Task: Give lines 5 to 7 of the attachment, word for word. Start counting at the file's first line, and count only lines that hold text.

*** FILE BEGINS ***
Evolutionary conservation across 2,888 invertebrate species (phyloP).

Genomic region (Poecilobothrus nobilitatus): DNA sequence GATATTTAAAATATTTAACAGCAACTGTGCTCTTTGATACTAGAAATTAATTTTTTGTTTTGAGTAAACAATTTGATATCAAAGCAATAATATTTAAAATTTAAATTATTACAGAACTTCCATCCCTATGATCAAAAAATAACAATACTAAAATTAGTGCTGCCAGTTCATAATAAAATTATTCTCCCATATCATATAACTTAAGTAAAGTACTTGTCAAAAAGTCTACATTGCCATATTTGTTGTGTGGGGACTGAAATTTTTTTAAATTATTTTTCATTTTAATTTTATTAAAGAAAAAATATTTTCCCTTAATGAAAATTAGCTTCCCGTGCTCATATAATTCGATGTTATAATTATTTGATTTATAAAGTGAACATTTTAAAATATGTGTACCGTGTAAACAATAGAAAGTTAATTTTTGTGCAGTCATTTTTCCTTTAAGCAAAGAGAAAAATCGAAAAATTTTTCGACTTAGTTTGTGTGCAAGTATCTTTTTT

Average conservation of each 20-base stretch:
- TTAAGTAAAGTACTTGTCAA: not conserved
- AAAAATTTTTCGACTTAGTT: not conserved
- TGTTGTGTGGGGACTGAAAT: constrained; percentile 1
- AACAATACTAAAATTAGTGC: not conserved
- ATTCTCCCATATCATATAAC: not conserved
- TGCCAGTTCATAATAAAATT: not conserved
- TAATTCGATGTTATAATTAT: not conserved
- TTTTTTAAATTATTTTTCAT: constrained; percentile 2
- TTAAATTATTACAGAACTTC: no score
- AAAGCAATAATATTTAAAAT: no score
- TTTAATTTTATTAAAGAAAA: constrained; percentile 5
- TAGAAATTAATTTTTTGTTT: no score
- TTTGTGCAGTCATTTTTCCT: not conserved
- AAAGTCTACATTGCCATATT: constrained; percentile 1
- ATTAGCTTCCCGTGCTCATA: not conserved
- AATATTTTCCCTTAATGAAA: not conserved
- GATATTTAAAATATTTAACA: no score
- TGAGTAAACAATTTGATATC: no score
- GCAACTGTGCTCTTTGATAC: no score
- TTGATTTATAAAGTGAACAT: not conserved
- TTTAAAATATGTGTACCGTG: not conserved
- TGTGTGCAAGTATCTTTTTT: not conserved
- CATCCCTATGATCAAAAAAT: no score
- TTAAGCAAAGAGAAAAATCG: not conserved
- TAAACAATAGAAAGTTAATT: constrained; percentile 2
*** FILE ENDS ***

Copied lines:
- AAAAATTTTTCGACTTAGTT: not conserved
- TGTTGTGTGGGGACTGAAAT: constrained; percentile 1
- AACAATACTAAAATTAGTGC: not conserved